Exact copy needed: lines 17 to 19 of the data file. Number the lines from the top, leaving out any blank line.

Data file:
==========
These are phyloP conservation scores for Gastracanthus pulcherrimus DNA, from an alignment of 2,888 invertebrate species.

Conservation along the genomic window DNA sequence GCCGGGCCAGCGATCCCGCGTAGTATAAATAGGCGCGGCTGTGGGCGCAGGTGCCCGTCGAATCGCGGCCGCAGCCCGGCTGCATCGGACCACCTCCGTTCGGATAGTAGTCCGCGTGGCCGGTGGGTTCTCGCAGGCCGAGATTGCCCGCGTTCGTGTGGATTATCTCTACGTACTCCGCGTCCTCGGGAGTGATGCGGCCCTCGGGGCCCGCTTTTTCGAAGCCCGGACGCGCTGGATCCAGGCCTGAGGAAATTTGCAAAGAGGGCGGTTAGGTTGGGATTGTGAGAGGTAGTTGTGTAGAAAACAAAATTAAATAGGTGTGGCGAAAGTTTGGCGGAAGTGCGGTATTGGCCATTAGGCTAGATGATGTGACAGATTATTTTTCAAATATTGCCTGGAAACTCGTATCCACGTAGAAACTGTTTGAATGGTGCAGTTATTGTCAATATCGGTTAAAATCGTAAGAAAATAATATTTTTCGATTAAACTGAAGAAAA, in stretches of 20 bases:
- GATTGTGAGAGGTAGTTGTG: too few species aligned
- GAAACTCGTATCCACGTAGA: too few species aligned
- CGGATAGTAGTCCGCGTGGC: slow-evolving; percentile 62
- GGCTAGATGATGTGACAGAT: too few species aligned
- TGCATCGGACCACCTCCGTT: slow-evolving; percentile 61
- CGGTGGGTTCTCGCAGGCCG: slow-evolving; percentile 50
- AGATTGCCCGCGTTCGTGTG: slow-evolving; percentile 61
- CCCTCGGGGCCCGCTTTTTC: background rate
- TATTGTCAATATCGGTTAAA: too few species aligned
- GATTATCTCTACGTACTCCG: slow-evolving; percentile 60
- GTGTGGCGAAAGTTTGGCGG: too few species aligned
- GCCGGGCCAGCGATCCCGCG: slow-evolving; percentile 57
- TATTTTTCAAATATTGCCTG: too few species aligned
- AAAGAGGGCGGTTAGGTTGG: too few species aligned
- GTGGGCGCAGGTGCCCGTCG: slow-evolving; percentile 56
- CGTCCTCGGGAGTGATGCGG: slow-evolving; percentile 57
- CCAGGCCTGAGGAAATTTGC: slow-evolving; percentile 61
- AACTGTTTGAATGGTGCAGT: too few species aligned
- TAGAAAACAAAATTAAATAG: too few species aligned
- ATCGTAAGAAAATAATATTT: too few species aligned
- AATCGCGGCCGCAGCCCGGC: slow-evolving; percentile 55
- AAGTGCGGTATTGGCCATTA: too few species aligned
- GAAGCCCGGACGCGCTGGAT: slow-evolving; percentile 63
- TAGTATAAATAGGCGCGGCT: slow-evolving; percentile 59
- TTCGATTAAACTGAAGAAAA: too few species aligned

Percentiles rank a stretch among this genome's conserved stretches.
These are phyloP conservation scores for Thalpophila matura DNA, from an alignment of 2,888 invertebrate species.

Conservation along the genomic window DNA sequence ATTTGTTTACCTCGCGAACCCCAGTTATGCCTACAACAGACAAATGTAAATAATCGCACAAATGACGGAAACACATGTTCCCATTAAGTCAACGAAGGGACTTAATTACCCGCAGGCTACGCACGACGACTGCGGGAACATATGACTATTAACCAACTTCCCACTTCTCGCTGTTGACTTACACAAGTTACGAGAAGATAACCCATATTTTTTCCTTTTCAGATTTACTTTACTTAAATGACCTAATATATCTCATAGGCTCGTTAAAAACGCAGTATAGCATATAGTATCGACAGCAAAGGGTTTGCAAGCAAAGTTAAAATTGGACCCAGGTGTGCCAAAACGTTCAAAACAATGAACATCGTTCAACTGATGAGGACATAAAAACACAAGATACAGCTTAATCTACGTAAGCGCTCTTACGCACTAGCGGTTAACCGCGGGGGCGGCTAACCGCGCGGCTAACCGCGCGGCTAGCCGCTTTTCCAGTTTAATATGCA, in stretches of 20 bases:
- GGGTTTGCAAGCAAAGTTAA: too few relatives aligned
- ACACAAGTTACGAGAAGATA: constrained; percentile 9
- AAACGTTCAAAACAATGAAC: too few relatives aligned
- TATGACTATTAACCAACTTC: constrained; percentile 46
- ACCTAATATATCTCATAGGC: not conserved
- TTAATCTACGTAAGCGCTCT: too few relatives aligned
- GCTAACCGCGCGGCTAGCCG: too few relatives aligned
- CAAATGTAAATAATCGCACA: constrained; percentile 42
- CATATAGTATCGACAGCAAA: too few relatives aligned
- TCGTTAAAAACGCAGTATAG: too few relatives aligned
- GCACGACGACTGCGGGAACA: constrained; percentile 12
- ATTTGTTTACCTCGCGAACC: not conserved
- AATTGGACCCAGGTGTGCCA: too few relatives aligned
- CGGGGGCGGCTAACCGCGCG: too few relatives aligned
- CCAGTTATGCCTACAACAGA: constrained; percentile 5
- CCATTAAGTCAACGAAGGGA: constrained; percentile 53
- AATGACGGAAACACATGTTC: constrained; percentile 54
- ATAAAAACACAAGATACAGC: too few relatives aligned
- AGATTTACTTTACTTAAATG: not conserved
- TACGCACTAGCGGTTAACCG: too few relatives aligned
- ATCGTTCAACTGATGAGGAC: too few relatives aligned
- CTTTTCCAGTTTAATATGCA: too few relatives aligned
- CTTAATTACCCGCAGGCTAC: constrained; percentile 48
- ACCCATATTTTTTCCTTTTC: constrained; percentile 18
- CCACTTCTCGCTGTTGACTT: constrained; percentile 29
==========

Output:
- GTGGGCGCAGGTGCCCGTCG: slow-evolving; percentile 56
- CGTCCTCGGGAGTGATGCGG: slow-evolving; percentile 57
- CCAGGCCTGAGGAAATTTGC: slow-evolving; percentile 61